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Coaching to Core Ideals – Networks of Power

This is the final post in this series Coaching to Core Ideals. There are several topics in the running and in the making! Stay tuned!

The IDEAL LEADER is 1) Visionary, 2) Authentic, 3) Disciplined, 4) Accessible, and 5) a Strategic Learner. See the Coaching to Core Ideals post to get a quick overview and context for the series.


  1. Thinking their business “ahead” of the game and also their own skills and awareness
  2. Networks within the industry and the company to gain important perspectives and knowledge to make decisions

My desire is to make a real contribution to the narrative on how leaders can truly impact the lives of those around them and live an intentional life…an integrated life. This post completes this series on “Coaching to Core Ideals”.  I thank all of you who have stayed with me on my sporadic writing journey on this subject. The funny part about writing this post is that I have made a significant breakthrough for myself. I have been writing poetry and capturing ideas privately for years and have many more things that I want to explore…stay tuned there is more to come!

Leaders in many ways ARE their network. If that is the case then we need to define or distinguish just what a network is and it is often used as a verb. What we now refer to as networking has much to do with the connections and linkages within the domain of computers and Internet exchanges. Have you experienced trying to get your work done when the “network is down”?  Without the proper connections you are powerless and inefficient at best. You rely on your network more than you realize. It’s value becomes dramatically real when it is gone or weak at a time you need it the most in your career and personal life.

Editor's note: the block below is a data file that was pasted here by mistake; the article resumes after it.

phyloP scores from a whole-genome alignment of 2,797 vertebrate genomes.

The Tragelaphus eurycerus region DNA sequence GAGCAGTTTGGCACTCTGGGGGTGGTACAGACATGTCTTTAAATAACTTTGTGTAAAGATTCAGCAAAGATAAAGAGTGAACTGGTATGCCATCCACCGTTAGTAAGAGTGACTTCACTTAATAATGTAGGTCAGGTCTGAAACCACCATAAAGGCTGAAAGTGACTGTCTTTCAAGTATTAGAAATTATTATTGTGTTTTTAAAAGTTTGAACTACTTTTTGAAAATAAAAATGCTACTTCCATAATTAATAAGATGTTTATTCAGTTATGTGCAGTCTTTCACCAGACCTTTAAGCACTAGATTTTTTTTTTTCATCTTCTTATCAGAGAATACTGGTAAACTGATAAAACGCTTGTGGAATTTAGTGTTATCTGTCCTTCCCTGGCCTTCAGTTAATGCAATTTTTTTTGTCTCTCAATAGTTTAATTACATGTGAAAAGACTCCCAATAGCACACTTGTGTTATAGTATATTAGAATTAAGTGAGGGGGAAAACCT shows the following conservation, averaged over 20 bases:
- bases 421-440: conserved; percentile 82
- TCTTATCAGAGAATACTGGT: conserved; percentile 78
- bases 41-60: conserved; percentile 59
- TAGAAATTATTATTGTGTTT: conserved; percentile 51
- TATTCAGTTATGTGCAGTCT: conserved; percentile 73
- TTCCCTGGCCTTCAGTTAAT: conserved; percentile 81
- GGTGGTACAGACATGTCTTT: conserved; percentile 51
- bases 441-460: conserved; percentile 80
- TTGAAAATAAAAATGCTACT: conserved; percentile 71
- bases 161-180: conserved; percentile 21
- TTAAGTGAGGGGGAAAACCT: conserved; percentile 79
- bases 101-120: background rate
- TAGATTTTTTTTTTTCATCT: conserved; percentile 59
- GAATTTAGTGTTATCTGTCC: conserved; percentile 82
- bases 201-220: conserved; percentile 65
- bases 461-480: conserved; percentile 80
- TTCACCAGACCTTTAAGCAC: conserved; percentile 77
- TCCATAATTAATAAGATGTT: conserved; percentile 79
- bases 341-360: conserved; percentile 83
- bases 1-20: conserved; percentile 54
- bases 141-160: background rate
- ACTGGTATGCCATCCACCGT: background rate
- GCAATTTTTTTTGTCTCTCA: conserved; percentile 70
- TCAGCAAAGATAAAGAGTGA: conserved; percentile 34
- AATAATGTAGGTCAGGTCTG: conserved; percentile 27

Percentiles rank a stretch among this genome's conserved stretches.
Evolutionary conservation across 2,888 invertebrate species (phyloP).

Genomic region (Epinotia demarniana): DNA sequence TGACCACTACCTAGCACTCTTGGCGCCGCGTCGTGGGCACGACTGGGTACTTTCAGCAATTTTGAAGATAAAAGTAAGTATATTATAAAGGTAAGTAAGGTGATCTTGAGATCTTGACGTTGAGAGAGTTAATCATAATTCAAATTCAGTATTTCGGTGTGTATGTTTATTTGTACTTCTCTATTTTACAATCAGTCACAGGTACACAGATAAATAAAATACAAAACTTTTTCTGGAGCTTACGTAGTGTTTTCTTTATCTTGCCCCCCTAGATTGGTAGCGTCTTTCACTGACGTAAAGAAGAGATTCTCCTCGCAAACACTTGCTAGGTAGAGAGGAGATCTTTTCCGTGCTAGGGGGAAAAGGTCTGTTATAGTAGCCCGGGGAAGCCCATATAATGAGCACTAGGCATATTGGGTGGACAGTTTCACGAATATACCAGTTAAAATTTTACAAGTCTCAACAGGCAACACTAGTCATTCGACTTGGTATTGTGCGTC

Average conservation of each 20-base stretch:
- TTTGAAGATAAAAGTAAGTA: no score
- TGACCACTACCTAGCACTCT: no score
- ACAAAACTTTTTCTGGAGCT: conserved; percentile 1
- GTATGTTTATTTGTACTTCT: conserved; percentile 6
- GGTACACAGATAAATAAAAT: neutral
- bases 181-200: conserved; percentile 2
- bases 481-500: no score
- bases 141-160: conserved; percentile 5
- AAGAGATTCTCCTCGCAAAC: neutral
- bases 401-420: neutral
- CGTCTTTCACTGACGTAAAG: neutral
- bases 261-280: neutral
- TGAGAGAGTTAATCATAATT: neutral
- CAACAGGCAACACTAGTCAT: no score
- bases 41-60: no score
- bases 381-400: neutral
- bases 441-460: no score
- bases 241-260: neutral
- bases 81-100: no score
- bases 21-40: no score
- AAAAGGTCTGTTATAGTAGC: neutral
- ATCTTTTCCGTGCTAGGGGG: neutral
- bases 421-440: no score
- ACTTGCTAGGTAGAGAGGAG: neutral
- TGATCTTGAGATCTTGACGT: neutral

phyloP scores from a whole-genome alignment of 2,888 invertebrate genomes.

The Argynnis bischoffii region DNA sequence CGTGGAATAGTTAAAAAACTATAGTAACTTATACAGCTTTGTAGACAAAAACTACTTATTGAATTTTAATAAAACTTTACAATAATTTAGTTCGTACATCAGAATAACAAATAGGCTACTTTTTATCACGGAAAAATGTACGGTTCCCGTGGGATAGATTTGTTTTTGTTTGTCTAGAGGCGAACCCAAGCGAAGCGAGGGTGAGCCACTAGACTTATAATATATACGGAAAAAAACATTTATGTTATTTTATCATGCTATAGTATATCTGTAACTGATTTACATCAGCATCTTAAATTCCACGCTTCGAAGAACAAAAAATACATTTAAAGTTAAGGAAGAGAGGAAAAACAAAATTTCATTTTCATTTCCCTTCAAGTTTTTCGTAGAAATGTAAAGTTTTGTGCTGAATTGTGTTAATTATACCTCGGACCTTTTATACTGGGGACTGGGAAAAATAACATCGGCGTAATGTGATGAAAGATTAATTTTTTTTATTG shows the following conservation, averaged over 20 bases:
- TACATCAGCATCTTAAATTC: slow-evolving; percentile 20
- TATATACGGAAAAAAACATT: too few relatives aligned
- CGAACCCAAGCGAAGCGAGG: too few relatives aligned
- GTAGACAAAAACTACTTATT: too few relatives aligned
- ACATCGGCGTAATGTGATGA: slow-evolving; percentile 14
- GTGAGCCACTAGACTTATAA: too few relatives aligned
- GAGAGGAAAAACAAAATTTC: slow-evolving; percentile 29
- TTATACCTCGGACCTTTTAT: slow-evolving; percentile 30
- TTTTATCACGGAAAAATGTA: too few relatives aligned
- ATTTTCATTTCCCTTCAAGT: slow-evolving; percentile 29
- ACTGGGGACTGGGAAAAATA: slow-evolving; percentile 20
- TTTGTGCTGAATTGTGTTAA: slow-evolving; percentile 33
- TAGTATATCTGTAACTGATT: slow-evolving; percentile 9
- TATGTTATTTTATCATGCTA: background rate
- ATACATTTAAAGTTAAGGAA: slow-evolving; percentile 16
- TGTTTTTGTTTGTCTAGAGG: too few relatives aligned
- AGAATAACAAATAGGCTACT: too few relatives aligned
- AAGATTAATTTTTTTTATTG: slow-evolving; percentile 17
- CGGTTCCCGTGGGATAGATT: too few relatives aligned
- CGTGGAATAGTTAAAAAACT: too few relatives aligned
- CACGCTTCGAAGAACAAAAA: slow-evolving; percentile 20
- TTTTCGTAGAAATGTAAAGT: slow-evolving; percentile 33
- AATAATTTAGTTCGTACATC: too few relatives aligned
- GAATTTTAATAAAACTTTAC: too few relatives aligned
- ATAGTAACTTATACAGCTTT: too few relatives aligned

Powerful or power-filled networks expand your capacity to take care of personal and business concerns into the future. When we don’t network to create relationships we lack the ability to even find a good plumber or reliable mechanic. Individuals often make very poor decisions about customer acquisition or important career decisions because they lack a solid network of relationship. Success or lack of it in work and life can be a reflection of our ability to network. Quantity is not the answer. The quality of your network has a direct impact on the quality of your life and work!

To make connections that help you learn strategically requires some tacit personal skills in communication and a focused awareness. It doesn’t mean you need to be a polished speaker or social butterfly. It just means you need to be able to connect with people and information in a way that it makes sense to what’s most important to you personally and professionally. Joining the right association, clubs, or attending relevant industry/social events can all be vehicles for accomplishing the construction of a network. There are formal clubs and sponsored networking associations that help people build relationships and get connected. You need to enter those with a clear idea of the “forsake of why” you are building your network. Clarity of purpose and what you value in relationships is more important than eloquent speech.

Networking requires a results orientation…a clear focus on results wanted and objectives for desired outcomes. Social networking has been made possible by using the Internet to connect easily to gain knowledge and perspective from a broader community…very quickly. LinkedIn and Facebook are just two examples… and all of these venues can now be linked together using applications. Now you can network in a very efficient manner and yet this still doesn’t make the “power” point. It makes the connection, but not the construction of how you gain power. Power isn’t money. Its your increased capacity to act upon what you want in your work and/or personal life.